The division of assets during divorce proceedings is often complex and leaves many spouses dissatisfied. It is because of this that many spouses choose to be prepared in order to avoid this. This can be done with a prenuptial agreement. However, this document can sometimes prove to have its own difficulties later on. It is because of this that it is important to retain the services of an experienced New Jersey divorce attorney when dealing with these matters.
What is a Prenuptial Agreement?
A prenuptial agreement is a contract between two people before they enter into their marriage. The document outlines the details of how the couple’s assets and debts should be divided if they decide to go through a divorce in the future. The agreement can also include any terms regarding alimony and any other marital issues. When entering into this agreement, it is important for both spouses to provide their attorneys with a copy of the agreement immediately.
When is a Prenup Considered Official?
It is important to know that, in order for a prenuptial agreement to be considered valid, it must meet certain requirements. This ensures that it can be used if the couple ends up going through a divorce. In order for a prenuptial agreement to be legal, the document must:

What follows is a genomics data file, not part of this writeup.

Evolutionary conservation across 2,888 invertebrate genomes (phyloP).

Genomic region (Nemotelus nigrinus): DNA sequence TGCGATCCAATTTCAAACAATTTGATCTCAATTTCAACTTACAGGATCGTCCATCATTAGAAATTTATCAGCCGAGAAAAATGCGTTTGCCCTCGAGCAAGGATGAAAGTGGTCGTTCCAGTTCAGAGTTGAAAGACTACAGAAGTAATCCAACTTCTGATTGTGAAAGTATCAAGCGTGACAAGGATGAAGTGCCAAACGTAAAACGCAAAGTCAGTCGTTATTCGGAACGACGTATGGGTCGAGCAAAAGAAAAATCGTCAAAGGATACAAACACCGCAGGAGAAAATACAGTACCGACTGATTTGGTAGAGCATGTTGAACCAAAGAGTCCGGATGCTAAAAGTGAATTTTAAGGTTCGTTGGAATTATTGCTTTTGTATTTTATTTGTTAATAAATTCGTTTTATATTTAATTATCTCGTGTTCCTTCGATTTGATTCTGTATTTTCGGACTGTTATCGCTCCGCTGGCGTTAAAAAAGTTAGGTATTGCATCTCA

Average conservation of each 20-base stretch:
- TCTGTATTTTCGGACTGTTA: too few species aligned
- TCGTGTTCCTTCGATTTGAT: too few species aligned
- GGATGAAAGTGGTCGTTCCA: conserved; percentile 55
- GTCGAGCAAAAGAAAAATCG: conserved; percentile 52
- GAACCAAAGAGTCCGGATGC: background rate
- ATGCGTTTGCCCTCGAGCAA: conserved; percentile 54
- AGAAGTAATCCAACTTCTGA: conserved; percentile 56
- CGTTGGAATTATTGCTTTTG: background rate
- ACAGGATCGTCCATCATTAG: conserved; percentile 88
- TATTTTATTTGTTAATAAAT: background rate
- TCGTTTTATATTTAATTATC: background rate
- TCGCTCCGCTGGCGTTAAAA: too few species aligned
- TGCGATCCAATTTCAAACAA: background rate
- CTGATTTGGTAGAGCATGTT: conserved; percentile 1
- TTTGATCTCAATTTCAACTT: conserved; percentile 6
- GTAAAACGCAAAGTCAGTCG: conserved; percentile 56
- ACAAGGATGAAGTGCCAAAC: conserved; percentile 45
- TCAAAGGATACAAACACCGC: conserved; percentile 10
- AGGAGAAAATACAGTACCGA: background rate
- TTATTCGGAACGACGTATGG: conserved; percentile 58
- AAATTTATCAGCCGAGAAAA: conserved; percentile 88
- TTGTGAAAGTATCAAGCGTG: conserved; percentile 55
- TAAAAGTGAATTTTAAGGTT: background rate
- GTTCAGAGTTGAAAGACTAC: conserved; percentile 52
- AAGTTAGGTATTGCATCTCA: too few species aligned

- Be in writing
- Include a full disclosure at the time of execution
- Be notarized
- Be fair and just for both parties
- Be executed before the marriage
Contesting a Prenuptial Agreement
A prenuptial agreement can be contested in the state of New Jersey. When this happens, the court will consider different factors regarding the prenuptial agreement and how it was entered into by both spouses. This can include:
- Whether the agreement was entered into voluntarily
- Whether the agreement is unconscionable
- Whether both spouses exchanged a complete disclosure of their assets and debts
- Whether each spouse had their own lawyer
When a spouse wants to contest their prenuptial agreement, it is important that they give a copy of the document to their attorney during an initial consultation if they have not done so previously. They must also inform the attorney of the facts surrounding how the agreement was met and later signed.
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